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Well, this province’s government has been held up as a national leader — but it’s probably not an honour that Kathy Dunderdale and her cohorts will be trumpeting any time soon.

Dunderdale’s government has gotten special billing in Newspapers Canada’s Freedom of Information Audit 2012, for making “the biggest setback” for access to information in the entire nation with the changes the government brought in with Bill 29.

“The biggest setback came in Newfoundland and Labrador, with the passage in June of amendments to the Access to Information and Protection of Privacy Act. Bill 29 was denounced by access advocates and prompted an opposition filibuster as debate stretched long into the night. The bill was positioned as implementation of the recommendations of a review of the province’s act that was released in early 2011. But the bill went further than the Cummings Report had recommended, creating several new ways for the government to refuse the processing of access requests.”

It is, of course, an echo of what every access to information expert who looked at the proposed law said — and what the provincial government has steadfastly denied was the case. (Holding that every expert is wrong or misguided — unless they agree with the government’s position — seems to be a common theme for this government. See Russell Wangersky’s column today.)

So, what will happen as a result of the audit and its concerns? Well, if past track records are anything, the Dunderdale government will change precisely nothing about the new law. Concerns about the proposed amendments were made soon after the review of the legislation and were made stridently during the debate. Nothing changed. Next?

Justice Minister Felix Collins will write yet another letter to the editor saying the government is just misunderstood, and that the changes were really a good thing and that the law has actually been improved, and all of us — particularly cabinet ministers who want to be able to keep things from the people who elected them — are better off. It’s a shame a minister of justice doesn’t understand the concept of evidence.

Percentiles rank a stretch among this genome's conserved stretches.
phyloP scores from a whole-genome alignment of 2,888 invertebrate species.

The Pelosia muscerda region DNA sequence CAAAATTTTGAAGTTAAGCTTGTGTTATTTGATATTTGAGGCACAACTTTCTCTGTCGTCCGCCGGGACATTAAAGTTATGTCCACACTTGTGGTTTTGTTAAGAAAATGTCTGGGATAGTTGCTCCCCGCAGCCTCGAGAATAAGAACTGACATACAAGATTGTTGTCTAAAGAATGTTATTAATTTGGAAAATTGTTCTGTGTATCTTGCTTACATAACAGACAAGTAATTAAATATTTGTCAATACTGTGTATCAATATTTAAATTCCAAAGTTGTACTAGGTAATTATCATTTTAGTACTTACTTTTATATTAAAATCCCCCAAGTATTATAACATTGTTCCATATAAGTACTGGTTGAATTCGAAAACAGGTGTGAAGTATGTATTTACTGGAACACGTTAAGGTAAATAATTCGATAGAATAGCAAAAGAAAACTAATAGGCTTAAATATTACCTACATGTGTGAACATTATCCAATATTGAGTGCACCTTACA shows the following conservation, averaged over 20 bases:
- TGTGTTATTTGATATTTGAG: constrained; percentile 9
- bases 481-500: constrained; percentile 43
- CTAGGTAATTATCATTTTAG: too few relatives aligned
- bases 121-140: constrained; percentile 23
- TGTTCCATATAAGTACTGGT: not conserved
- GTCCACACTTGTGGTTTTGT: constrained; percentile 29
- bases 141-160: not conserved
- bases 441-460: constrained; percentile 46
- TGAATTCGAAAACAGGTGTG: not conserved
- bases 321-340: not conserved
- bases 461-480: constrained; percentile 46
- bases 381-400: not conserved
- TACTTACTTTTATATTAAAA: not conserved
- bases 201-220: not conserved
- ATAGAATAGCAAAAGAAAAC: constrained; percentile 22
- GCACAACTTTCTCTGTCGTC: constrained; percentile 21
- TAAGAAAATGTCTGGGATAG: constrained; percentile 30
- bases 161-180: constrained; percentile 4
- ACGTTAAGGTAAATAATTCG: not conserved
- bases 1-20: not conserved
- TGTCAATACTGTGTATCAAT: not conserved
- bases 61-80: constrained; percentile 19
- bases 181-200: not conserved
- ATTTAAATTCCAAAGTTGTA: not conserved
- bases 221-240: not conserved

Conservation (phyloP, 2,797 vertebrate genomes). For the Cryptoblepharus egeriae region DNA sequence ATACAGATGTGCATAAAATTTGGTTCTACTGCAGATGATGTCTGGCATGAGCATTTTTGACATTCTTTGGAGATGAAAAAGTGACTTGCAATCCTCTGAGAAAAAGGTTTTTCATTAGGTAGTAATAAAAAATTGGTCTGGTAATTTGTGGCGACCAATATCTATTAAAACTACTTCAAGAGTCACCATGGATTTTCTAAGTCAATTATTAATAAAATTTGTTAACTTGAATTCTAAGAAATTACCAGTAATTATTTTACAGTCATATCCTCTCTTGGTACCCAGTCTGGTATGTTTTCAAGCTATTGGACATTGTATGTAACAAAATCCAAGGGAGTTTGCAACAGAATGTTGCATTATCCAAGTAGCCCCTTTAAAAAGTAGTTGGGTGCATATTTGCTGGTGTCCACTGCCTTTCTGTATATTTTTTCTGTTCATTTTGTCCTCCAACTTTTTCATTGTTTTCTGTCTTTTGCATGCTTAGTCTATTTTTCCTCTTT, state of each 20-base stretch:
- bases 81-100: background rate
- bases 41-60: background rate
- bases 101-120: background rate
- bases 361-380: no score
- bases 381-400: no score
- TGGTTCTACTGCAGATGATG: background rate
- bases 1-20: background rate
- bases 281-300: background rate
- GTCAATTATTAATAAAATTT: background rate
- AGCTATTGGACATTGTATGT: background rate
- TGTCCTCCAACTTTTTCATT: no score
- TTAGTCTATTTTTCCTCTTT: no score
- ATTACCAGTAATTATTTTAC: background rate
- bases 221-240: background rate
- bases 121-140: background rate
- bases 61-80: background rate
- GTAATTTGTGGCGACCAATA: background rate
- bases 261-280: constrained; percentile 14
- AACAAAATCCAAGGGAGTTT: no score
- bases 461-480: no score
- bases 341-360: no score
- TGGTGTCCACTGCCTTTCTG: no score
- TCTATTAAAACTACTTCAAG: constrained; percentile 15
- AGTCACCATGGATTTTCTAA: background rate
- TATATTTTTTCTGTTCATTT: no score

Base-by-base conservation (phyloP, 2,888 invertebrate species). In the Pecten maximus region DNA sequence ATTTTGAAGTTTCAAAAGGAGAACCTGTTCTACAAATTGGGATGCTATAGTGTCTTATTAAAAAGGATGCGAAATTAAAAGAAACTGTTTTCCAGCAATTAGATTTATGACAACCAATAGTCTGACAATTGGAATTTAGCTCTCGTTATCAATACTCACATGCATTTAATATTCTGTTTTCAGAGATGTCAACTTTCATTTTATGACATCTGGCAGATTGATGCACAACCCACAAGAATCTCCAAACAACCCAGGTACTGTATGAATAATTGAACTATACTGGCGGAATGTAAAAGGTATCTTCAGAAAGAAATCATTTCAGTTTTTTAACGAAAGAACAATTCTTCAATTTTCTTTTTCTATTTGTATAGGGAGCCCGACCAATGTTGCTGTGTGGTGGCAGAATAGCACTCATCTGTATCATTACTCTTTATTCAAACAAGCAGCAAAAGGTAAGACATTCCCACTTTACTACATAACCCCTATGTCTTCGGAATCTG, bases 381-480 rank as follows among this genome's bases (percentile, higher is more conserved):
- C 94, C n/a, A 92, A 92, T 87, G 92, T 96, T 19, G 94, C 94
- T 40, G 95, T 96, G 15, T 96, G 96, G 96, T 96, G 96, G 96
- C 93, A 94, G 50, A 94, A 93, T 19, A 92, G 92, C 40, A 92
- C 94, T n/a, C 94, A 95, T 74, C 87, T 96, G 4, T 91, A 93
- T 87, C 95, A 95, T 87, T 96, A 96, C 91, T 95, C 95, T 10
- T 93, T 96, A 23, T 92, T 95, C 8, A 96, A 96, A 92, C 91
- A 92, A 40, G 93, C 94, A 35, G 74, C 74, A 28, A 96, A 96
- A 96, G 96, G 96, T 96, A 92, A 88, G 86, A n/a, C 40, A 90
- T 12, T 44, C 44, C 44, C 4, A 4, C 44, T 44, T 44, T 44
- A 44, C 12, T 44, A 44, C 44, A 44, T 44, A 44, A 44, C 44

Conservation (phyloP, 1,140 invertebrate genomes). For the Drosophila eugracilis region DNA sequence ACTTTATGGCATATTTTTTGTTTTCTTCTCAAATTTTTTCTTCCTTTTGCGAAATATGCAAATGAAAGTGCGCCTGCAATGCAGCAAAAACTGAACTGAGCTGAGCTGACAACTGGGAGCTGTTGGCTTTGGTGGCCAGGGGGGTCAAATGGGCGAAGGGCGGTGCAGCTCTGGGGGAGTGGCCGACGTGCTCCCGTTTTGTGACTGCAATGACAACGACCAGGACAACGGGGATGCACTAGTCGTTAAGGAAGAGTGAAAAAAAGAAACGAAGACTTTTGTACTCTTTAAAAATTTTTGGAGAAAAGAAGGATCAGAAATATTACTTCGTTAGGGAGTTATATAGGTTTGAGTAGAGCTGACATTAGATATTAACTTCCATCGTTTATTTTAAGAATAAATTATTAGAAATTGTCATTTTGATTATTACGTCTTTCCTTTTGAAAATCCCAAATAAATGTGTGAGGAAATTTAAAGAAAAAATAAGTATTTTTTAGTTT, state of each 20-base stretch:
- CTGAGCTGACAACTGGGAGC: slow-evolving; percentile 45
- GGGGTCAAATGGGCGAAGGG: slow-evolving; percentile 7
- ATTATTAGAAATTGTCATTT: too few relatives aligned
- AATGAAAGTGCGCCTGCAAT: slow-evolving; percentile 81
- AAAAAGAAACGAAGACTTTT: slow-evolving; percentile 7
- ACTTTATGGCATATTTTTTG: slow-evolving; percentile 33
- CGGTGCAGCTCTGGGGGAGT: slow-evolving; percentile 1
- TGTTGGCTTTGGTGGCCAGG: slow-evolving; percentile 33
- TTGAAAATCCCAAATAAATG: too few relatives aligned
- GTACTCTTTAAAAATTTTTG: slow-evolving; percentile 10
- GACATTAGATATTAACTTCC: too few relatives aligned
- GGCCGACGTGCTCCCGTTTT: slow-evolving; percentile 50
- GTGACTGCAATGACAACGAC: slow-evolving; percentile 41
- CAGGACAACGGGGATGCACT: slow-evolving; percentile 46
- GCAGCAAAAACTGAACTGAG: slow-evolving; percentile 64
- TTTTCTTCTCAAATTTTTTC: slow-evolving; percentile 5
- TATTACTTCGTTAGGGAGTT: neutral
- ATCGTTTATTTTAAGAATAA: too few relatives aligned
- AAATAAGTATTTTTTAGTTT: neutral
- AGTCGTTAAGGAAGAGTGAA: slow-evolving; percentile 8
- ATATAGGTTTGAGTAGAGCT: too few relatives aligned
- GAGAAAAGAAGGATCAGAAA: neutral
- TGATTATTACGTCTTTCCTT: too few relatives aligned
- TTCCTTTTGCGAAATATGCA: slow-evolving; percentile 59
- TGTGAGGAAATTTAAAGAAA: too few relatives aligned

Oh, and by the way, it’s Right to Know Week in Canada, which bills itself like this: “The purpose of Right to Know Week is to raise awareness about people’s right to access government information while promoting freedom of information as essential to both democracy and good governance.”

That’s pretty clear: the right to access government information is essential to both democracy and good governance.

Maybe the provincial government would like to improve on that concept, too, by proposing a more accurate Right to Know (Less) Week.

And Minister Collins could send in a fulsome letter saying why that’s a better thing, too.

Organizations: Freedom of Information Audit 2012

Geographic location: Newfoundland and Labrador, Canada

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Recent comments

  • W McLean
    September 25, 2012 - 23:14

    "John Smith", you say "the meat of the bill has been in place for three years now". What, exactly, do you mean by that? There were no amendments to the Act in 2009, and certainly no amendments in 2009, or any other time, which are in any way connected to the amendments contained in Bill 29, the Secrecy Act. So what do you mean by that? Please be specific.

  • Pierre Neary
    September 25, 2012 - 18:18

    Not something to be proud of.

  • Red
    September 25, 2012 - 10:04

    Calvin and John Smith we know you are paid hacks that come on here to trumpet the PC party. Get back to work our tax dollars are paying your salary. The PC's could kick you in the groin and you would convince yourself that is was for the good of the province.

  • Calvin
    September 25, 2012 - 08:27

    So what is the alternative there Cold Future? A liberal government that can't find someone who wants to lead them, or an NDP party that would be in over their head? Politicians are politicians, makes no difference the colour of their pin come election time, period.

  • Scott Free
    September 25, 2012 - 07:56

    That Secret Society known as the Tory Party of NL has demolished democracy here in this provice while lives are lost in the battle to gain it globally. Sad and pathetic that we take on more of the hideous characteristics of Prorougie Steve's Con Party of Canada.

  • John Smith
    September 25, 2012 - 07:55

    Lots of talk about bill 29...yet not one example of access to information denied. Strange? You would think that this bill would have resulted in one denial of access to info by now? But nope, nada...Perhaps it is much ado about nothing, as the meat of the bill has been in place for three years now...

    • George S
      September 25, 2012 - 13:59

      How would you know this?

  • Cold Future
    September 25, 2012 - 06:58

    Remember the Heinz piclke Advertisement. "You can't tell a heinz pickle anything or nothing". The present PC government is a puppet show. Arrogant to the core but the strings appear to be fraying ever so slightly. The taxpayer's prayer " with gods help they will not inflict too much damage before they are escorted out."